Plan file details
High Powered Gnat. Indoor rubber model.
Quote: "A High-Powered Gnat. Here is a Natty Little Ship that Will Afford You Great Pleasure at Small Cost. By Richard Rioux.
The Gnat completed is small enough to fly in restricted space. Note its size compared to match box.
THE high-powered Gnat has a very high performance-cost ratio. Housed in a kitchen-size match box, it is easily transported and adds amusement to any model airplane club meeting. The model made its spectacular 97-second flight, out of doors, on a very calm hot day. The rubber used was shredded from a toy balloon. The propeller 'pulled' for about 30 seconds; air currents gave it a break for the rest of the flight.
Motor Stick: Make the motor stick of very soft 1/16 x 1/8 balsa. Cut it 3-5/8 long and attach the rear hook and thrust bearing, both being made of light wire, in position. Round off the corner below the thrust bearing with fine sand-paper and polish the complete motor stick.
Tail Surfaces: The tail surfaces are made entirely of soft 1/32 square balsa. Sand all the parts round with fine sandpaper. Make the stabilizer first and cover it on the bottom. Construct the rudder on top of the stabilizer, let dry, and cover on one side only. Slightly sand the end of the motor stick so that the stabilizer will be perfectly level with the bottom of the motor stick. Cement in place and set aside to dry.
Wing The wing goes the extreme in dihedral angle but it keeps the model from rolling as it climbs on. or near, the burble point. The five ribs are cut from 1/32 square balsa and are sanded round. The spars are cut of 1/16 x 1/32. Sand the edges round. cement ribs in place, crack in dihedral, and cover on top. Carefully fasten wing clips in place and set aside to dry.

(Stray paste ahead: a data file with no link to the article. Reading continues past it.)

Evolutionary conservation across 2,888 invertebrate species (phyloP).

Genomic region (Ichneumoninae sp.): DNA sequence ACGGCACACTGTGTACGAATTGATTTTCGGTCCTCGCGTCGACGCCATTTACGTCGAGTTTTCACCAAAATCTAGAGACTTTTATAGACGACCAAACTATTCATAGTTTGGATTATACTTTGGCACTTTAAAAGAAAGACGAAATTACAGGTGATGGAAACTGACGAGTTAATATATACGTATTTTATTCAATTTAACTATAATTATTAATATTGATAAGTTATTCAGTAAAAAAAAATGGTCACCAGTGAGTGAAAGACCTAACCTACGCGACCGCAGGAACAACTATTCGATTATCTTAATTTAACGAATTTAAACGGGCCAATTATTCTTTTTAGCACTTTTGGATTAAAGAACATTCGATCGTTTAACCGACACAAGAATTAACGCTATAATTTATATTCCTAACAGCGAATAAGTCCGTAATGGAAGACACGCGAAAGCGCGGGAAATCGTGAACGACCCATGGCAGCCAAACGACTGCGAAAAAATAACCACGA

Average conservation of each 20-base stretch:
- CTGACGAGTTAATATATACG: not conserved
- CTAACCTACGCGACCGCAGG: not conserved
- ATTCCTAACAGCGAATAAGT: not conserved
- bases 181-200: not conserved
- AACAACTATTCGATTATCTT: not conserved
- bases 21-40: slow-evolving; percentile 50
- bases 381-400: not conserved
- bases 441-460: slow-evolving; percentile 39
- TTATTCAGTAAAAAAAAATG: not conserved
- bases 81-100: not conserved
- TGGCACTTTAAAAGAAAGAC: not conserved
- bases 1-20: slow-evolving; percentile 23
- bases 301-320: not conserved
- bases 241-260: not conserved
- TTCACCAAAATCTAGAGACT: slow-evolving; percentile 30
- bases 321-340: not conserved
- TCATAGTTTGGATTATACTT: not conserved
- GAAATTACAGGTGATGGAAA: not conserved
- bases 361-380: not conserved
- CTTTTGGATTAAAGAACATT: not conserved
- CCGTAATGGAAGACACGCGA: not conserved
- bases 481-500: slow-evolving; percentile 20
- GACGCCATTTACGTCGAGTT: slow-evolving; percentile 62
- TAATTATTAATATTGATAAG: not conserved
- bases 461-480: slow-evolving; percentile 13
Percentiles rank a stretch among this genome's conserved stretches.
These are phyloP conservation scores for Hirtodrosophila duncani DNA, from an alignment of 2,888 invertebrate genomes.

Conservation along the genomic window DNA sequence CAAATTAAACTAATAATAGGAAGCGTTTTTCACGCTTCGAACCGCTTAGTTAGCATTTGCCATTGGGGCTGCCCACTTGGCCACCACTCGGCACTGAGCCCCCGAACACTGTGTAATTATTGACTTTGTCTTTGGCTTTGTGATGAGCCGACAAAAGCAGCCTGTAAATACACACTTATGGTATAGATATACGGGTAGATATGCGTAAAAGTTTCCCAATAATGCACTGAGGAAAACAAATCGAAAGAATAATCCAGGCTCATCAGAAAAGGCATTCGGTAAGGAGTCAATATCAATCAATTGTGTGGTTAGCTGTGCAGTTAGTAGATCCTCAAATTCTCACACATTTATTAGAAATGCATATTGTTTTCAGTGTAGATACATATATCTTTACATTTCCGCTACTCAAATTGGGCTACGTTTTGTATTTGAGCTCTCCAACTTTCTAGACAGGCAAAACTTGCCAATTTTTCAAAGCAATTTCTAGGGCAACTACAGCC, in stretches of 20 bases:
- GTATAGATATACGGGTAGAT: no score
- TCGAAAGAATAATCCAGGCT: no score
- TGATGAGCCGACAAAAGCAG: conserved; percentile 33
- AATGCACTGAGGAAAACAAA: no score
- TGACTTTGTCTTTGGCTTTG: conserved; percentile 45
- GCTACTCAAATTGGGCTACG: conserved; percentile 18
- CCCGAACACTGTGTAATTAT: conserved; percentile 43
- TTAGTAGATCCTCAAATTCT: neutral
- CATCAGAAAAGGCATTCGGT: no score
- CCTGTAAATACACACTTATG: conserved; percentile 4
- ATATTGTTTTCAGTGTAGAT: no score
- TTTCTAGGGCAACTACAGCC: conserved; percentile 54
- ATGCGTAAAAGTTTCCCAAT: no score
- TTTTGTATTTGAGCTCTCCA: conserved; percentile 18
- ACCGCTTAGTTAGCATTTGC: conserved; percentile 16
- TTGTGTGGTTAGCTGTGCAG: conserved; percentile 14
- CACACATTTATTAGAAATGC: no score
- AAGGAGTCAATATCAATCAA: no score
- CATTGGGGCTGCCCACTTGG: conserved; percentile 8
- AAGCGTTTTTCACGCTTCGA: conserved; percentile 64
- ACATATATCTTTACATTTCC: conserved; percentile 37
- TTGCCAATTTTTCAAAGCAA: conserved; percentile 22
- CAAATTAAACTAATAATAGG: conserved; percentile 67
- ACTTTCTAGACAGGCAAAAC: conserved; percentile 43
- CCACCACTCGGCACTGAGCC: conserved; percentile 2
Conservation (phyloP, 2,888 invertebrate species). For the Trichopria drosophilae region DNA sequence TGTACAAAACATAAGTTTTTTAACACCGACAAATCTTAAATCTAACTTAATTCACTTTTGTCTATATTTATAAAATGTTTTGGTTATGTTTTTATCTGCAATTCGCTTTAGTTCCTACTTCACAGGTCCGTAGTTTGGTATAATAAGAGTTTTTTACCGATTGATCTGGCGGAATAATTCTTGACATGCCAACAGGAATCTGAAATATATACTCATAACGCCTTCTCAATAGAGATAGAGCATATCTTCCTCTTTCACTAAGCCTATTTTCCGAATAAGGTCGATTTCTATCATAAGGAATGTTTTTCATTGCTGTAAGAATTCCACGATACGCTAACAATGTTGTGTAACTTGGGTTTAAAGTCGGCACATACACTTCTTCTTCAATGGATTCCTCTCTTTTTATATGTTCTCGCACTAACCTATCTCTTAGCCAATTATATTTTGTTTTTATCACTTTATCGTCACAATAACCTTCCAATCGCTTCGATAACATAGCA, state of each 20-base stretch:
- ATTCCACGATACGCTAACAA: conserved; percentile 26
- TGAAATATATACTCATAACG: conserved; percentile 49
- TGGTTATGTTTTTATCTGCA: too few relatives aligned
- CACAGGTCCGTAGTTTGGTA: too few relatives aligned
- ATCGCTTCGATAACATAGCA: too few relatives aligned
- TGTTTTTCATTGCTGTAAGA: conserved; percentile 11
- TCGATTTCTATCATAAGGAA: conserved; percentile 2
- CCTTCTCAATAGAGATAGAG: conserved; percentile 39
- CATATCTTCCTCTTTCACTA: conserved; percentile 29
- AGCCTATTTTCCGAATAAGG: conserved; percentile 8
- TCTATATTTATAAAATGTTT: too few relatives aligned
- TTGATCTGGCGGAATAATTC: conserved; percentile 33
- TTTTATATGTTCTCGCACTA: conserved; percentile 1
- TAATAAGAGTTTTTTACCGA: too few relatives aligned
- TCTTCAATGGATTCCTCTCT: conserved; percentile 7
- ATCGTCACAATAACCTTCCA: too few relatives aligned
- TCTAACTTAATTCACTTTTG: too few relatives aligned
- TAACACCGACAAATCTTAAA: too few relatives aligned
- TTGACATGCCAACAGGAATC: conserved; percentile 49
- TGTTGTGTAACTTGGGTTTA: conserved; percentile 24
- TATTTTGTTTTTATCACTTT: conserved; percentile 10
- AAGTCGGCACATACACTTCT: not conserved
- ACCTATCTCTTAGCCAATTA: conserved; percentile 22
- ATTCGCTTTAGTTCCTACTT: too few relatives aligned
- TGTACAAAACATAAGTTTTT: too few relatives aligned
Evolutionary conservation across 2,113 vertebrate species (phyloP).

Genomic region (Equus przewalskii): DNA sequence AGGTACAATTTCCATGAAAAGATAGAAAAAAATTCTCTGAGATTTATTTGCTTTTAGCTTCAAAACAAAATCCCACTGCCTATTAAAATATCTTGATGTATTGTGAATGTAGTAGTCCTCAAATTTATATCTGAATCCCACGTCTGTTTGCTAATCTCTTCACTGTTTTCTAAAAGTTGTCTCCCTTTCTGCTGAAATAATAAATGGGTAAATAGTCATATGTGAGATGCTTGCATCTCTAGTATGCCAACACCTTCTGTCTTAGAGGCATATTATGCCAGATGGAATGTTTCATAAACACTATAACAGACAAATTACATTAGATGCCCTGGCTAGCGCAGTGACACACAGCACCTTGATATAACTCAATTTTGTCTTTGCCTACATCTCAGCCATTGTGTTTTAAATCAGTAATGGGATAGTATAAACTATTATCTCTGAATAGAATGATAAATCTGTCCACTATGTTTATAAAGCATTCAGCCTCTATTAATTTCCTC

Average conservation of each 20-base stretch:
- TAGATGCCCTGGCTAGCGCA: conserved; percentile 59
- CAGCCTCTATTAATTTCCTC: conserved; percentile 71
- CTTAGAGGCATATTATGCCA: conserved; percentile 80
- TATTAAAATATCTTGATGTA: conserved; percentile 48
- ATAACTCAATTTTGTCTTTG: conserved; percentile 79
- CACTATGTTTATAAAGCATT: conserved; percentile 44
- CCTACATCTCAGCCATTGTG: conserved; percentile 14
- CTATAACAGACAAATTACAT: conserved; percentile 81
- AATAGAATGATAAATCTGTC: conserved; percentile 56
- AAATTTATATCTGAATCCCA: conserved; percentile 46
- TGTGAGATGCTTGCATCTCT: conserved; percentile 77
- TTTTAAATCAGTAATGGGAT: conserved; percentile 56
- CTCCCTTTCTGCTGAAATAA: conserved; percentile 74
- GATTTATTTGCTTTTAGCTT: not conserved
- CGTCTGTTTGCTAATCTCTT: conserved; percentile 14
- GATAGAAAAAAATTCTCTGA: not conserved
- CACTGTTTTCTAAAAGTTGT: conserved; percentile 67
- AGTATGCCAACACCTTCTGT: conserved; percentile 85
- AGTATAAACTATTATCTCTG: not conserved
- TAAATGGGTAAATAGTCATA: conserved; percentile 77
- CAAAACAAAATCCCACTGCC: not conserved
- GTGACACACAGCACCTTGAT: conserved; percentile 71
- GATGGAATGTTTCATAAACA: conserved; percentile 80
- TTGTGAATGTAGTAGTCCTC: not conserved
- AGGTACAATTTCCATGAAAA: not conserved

The Propeller: The propeller is carved from a soft 3-1/8 x 3/8 x 1/4 inch balsa block. Cut along the diagonals and shape in the conventional manner. Attach a light shaft and two 1/16 diameter celluloid washers.
Flying: Assemble the model and put on a loop of fine golf-ball rubber or that shredded from a toy balloon. Adjust the model for the maximum glide, as this model will not stall at such an angle. Take the model into a large hall or auditorium; as very seldom is the outside air suitable. Give the Gnat a row or so of knots and let it go. If it doesn't paddle more altitude under its wing in proportion to any 'crate' in the hall, search the plane carefully for a stowaway that's holding it down.
This plane could have been made with very much lighter parts and covered with microfilm instead of superfine. The heavier model, however, will stand the handling of enthusiastic spectators. Build the model light and you will be sure of success."
Quote: "Attached are the plans for the High-Powered Gnat by Richard Rioux and published in the March 1933 issue of Model Airplane News. The second file is the article. PB_guy"
Indoor 5-1/2 inch wingspan. Best flight 97 seconds
Direct submission to Outerzone.